Jo’burg R1bn broadband backbone here soon

Internet

The fibre backbone of the City of Johannesburg’s R1bn broadband infastructure project, being built in conjunction with Ericsson SA, should be completed within the next three months.

BWired, a telecommunications operator set up by the city and Ericsson, is running the project. It’s being managed in collaboration with several small Internet service providers.

The company began digging trenches and laying its fibre backbone network in April last year. However, the digging was put on hold during the soccer World Cup in June and July and the roll-out only got underway in earnest from August. Since then, BWired has built 300km of fibre in various areas around Johannesburg. Executive director Musa Nkosi says the backbone should be completed in the next three months.

So far, R240m has been ploughed into the network. Ericsson is funding the bulk of the project, with the City of Johannesburg paying for the physical fibre. Once the backbone has been completed, BWired will begin laying another 700km of fibre, which will ring underserviced areas such as Soweto and Orange Farm.

Nkosi says the project is well on track to providing Internet access to those areas. “Last mile-access, or final user access, is scheduled for late 2012,” he says. “However, we will have test sites and accounts set up during the last quarter of this year [and] test network topology and the management of the fibre network,” he says.

The connectivity will be used to connect small businesses and consumers in areas that have not had access to high-speed Internet access before. The company will also host several kiosks for users without access to computers and on-site support.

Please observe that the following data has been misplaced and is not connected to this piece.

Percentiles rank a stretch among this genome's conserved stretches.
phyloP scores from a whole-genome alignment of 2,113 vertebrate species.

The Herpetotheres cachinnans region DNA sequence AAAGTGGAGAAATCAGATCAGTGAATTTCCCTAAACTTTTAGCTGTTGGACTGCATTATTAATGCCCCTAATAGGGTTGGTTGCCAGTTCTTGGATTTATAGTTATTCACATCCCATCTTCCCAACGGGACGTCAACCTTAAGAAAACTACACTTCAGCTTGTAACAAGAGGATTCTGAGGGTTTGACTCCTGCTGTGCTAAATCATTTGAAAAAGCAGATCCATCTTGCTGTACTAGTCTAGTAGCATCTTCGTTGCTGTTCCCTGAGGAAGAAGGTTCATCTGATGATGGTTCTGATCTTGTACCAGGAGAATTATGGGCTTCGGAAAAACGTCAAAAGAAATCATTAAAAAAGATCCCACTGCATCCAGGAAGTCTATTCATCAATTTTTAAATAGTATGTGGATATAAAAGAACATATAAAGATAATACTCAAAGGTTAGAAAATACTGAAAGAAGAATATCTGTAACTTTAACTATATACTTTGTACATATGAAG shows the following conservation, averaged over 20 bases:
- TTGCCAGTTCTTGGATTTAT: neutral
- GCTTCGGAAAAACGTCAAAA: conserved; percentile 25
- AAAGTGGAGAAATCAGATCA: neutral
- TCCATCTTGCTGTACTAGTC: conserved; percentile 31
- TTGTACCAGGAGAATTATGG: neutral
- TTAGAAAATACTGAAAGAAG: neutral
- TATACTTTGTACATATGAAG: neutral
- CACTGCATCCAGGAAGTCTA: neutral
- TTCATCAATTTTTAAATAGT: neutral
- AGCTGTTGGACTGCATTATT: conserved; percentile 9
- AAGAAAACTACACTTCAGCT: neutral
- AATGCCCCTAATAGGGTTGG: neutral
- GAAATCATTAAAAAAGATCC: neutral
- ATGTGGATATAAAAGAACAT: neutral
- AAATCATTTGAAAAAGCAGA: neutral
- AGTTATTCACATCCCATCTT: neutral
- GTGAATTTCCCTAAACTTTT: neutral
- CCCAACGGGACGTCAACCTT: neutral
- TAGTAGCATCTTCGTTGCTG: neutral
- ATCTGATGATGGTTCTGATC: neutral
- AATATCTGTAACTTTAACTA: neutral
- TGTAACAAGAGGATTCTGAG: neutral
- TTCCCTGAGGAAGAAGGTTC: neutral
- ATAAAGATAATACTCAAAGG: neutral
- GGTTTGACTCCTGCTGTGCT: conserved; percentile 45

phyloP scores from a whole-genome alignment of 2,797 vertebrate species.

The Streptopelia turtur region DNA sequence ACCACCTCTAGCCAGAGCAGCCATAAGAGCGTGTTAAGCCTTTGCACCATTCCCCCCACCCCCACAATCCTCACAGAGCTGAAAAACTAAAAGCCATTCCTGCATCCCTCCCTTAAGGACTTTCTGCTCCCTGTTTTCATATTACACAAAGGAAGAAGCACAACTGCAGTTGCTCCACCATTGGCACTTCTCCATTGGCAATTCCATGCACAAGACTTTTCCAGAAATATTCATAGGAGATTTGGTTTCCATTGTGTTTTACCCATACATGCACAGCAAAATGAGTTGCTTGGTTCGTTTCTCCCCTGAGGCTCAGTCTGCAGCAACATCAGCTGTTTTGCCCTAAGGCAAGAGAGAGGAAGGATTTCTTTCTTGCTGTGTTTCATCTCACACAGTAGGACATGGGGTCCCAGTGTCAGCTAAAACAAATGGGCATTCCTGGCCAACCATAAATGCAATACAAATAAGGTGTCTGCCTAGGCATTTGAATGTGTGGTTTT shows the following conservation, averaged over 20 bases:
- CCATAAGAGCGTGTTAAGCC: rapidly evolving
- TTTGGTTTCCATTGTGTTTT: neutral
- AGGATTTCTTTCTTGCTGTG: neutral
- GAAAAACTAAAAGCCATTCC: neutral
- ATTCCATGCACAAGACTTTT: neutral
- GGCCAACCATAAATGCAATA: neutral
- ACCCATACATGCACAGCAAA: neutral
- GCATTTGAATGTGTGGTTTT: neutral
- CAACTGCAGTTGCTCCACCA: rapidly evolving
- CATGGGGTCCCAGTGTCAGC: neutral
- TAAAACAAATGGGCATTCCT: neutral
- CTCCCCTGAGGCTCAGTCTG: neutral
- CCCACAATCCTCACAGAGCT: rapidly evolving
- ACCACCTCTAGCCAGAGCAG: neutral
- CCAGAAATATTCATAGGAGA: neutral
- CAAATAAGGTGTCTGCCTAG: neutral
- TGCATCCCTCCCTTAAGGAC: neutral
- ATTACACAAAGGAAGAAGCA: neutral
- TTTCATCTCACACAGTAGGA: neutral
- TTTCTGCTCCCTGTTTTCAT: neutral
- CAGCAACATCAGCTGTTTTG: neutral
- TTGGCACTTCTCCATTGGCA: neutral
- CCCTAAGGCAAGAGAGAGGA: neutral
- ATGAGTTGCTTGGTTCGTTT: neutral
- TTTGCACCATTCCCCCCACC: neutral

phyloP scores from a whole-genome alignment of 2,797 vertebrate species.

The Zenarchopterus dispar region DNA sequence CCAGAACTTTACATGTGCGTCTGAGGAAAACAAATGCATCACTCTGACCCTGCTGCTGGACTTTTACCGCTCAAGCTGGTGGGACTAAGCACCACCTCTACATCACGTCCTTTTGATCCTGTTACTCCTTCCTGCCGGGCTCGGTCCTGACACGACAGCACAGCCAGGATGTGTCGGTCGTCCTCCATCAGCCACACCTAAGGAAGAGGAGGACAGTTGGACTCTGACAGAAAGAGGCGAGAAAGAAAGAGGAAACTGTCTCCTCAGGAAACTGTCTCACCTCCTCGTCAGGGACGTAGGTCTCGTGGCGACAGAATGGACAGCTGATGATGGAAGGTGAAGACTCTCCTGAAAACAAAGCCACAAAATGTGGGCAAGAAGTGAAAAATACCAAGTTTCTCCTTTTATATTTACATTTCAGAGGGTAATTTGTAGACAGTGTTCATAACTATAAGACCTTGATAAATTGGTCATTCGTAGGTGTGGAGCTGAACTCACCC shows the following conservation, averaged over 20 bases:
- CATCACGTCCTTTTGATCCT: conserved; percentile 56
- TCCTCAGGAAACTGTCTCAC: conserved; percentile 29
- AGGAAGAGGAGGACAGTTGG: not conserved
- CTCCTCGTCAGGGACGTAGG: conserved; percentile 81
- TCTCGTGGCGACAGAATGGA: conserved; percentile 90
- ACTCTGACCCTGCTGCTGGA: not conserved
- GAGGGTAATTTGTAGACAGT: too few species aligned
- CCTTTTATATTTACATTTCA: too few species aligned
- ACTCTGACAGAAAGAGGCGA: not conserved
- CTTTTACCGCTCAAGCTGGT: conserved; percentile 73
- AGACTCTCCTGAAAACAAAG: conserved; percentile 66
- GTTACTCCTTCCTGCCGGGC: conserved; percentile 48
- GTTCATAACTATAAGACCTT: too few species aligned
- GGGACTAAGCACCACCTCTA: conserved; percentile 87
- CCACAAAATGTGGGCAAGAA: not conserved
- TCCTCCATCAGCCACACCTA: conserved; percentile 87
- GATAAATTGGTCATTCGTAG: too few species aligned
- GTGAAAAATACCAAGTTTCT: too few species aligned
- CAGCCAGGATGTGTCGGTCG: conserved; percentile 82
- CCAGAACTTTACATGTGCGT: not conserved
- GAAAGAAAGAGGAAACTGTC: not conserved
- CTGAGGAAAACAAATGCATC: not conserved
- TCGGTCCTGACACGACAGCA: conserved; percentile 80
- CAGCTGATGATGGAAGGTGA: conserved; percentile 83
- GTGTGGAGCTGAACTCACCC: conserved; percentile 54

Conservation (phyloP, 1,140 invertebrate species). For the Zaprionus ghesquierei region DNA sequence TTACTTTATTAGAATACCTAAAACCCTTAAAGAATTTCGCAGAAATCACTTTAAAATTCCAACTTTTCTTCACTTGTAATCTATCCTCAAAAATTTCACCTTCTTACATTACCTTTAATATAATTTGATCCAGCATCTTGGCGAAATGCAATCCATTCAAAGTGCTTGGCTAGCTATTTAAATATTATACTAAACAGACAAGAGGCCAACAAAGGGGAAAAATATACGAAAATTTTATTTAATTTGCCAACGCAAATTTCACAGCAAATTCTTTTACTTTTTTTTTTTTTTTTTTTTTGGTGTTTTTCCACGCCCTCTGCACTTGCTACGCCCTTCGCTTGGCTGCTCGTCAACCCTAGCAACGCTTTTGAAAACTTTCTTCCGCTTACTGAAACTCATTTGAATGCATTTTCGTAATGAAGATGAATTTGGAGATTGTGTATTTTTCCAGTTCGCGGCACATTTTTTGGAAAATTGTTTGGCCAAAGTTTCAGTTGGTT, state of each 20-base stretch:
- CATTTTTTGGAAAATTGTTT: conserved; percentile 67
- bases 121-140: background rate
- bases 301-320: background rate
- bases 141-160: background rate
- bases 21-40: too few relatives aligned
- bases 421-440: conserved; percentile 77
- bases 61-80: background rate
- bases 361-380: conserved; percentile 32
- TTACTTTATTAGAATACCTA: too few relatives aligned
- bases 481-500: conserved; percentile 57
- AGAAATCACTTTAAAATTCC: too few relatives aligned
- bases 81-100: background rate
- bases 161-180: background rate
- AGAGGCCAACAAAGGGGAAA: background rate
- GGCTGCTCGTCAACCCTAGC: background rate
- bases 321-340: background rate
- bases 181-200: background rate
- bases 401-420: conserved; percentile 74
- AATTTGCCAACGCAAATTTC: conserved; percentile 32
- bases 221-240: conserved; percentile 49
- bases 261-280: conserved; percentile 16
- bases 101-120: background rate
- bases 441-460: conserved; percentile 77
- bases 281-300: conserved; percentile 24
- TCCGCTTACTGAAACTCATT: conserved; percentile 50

Programmes will also be set up at a number of technology hubs in areas such as Soweto and Alexandra, to help school children, adults and business owners develop computer, entrepreneurial and job-seeking skills.

Johannesburg residents in Sandton and parts of Randburg will already have noticed BWired signboards and workers trenching to lay cable. According to Nkosi, the fibre that is being laid in these areas is being used for its backbone network.

Part of the plan is to connect the City of Johannesburg’s main offices to branch sites through the metropolitan area.

Under an agreement, BWired will run the broadband network for the City of Johannesburg for a period of five years after the network is built and will then hand over the telecoms operator to the city.

Consumers hoping for an alternative access technology to Telkom’s last-mile copper network shouldn’t get too excited, however. The network is aimed mainly at providing access in underserviced areas and not as a direct rival to products from commercial network operators.

There are no plans to offer fibre-to-the-home; rather last-mile access, where it is exists, will be wireless. To bring affordable access to residents of underserviced areas, BWired has entered agreements with several Internet service providers and hopes to add cheap international capacity, probably through Seacom.

The City of Johannesburg is also hoping to use Internet access to provide e-government and e-health services to Johannesburg residents.